Why Are Women Better at Remembering Things?

Did your husband forget something in the grocery list you gave him?

Cut him some slack for not being able to remember some things in his weekly tasks. Science proves that it is not entirely his fault.

A research involving 100 men and women proved that women are better in remembering things compared to men.

The study conducted by Italian and British researchers used a battery of memory tests to assess their prospective memory. As expected, the results of the study revealed that volunteers, who were aged between 15 and 40, tend to have difficulty in remembering as they get older.

The surprising aspect of the study’s findings revealed a difference in terms of gender.

Women volunteers were better at remembering tasks linked to events compared to a specific time. Moreover, they excelled in remembering plans that involved executions rather than saying.

Although researchers are still unsure why such difference exists, they believe that it has something to do with the woman’s ability to juggle working life and house responsibilities.

Dr. Liana Palermo, a researcher Birmingham’s Aston University explained her hypothesis in the Quarterly Journal of Experimental Psychology.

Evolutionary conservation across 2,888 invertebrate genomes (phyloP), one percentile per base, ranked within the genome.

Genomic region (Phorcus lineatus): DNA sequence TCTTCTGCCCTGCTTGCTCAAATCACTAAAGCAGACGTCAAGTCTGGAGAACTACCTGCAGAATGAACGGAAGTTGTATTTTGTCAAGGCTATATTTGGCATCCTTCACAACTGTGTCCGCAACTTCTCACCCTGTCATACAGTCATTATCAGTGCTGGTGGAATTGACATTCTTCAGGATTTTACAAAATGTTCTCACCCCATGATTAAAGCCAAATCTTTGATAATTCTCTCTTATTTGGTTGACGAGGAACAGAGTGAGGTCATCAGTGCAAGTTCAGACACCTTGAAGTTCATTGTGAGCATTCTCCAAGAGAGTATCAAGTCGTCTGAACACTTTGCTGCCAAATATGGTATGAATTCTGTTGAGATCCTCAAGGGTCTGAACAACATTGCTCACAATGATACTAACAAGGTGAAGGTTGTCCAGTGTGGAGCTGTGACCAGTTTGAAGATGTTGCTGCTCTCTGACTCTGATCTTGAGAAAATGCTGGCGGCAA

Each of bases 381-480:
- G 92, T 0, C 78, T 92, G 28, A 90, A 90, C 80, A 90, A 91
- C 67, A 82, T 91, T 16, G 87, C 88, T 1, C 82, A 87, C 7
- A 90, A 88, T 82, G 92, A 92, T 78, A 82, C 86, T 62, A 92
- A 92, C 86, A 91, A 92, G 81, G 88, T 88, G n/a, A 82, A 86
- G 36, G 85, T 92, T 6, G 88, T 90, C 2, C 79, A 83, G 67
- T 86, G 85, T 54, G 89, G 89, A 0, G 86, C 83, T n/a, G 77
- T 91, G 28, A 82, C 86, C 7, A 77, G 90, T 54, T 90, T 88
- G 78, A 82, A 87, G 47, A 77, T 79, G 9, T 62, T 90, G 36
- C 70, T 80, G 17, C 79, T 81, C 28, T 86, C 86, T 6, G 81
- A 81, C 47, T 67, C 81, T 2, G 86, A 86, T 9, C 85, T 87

“An alternative hypothesis is that the sex differences we found could be due to the care-taking role often assumed by women and the fact that in addition to work responsibilities, women also have more responsibilities at home.”

women are better at remembering things
PHOTO CREDIT: The Daily Mail UK

“As a consequence of this social role, in daily life women might perform tasks involving prospective memory more than men, enhancing their performance in remembering to remember,” Dr. Palermo wrote.

Dr. Palermo suggests to give men more responsibilities at home to give their memory a boost.

Aside from the women’s role at home and outside home, Dr. Palermo thinks the gender difference can be linked to the brain structure or hormones of men and women. In addition, other studies have shown that men’s brain memory hub shrinks, but remains the same in women between the ages 20 to 40.

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